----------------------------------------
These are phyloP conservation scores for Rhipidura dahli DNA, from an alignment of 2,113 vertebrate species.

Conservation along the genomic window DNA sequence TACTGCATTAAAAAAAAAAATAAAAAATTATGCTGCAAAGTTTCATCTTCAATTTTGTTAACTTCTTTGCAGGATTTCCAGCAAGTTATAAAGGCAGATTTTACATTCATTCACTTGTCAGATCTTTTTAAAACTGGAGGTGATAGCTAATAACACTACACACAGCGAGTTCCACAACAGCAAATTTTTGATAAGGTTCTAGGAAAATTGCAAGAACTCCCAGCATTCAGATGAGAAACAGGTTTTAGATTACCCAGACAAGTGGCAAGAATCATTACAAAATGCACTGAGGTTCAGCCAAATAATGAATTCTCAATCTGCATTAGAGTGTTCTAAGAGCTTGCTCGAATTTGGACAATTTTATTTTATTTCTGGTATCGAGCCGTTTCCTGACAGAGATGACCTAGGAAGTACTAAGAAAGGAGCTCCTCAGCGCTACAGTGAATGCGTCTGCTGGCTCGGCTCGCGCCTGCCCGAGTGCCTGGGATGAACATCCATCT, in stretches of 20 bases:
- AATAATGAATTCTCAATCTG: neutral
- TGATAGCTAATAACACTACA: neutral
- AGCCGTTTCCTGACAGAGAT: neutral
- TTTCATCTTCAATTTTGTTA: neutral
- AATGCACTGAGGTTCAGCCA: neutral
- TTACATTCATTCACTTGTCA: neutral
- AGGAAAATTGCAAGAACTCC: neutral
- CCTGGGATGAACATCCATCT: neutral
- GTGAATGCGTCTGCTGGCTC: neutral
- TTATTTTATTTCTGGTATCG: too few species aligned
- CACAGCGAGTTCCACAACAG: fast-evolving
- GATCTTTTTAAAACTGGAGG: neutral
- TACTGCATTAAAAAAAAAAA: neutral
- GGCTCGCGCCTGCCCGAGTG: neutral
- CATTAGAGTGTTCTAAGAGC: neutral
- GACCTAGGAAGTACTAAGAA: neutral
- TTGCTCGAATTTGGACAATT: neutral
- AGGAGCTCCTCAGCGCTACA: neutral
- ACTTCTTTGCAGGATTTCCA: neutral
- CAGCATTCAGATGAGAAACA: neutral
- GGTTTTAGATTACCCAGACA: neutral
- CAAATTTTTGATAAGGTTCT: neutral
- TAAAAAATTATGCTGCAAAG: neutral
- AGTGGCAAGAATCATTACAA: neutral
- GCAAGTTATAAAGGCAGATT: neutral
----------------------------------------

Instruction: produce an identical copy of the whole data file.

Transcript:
These are phyloP conservation scores for Rhipidura dahli DNA, from an alignment of 2,113 vertebrate species.

Conservation along the genomic window DNA sequence TACTGCATTAAAAAAAAAAATAAAAAATTATGCTGCAAAGTTTCATCTTCAATTTTGTTAACTTCTTTGCAGGATTTCCAGCAAGTTATAAAGGCAGATTTTACATTCATTCACTTGTCAGATCTTTTTAAAACTGGAGGTGATAGCTAATAACACTACACACAGCGAGTTCCACAACAGCAAATTTTTGATAAGGTTCTAGGAAAATTGCAAGAACTCCCAGCATTCAGATGAGAAACAGGTTTTAGATTACCCAGACAAGTGGCAAGAATCATTACAAAATGCACTGAGGTTCAGCCAAATAATGAATTCTCAATCTGCATTAGAGTGTTCTAAGAGCTTGCTCGAATTTGGACAATTTTATTTTATTTCTGGTATCGAGCCGTTTCCTGACAGAGATGACCTAGGAAGTACTAAGAAAGGAGCTCCTCAGCGCTACAGTGAATGCGTCTGCTGGCTCGGCTCGCGCCTGCCCGAGTGCCTGGGATGAACATCCATCT, in stretches of 20 bases:
- AATAATGAATTCTCAATCTG: neutral
- TGATAGCTAATAACACTACA: neutral
- AGCCGTTTCCTGACAGAGAT: neutral
- TTTCATCTTCAATTTTGTTA: neutral
- AATGCACTGAGGTTCAGCCA: neutral
- TTACATTCATTCACTTGTCA: neutral
- AGGAAAATTGCAAGAACTCC: neutral
- CCTGGGATGAACATCCATCT: neutral
- GTGAATGCGTCTGCTGGCTC: neutral
- TTATTTTATTTCTGGTATCG: too few species aligned
- CACAGCGAGTTCCACAACAG: fast-evolving
- GATCTTTTTAAAACTGGAGG: neutral
- TACTGCATTAAAAAAAAAAA: neutral
- GGCTCGCGCCTGCCCGAGTG: neutral
- CATTAGAGTGTTCTAAGAGC: neutral
- GACCTAGGAAGTACTAAGAA: neutral
- TTGCTCGAATTTGGACAATT: neutral
- AGGAGCTCCTCAGCGCTACA: neutral
- ACTTCTTTGCAGGATTTCCA: neutral
- CAGCATTCAGATGAGAAACA: neutral
- GGTTTTAGATTACCCAGACA: neutral
- CAAATTTTTGATAAGGTTCT: neutral
- TAAAAAATTATGCTGCAAAG: neutral
- AGTGGCAAGAATCATTACAA: neutral
- GCAAGTTATAAAGGCAGATT: neutral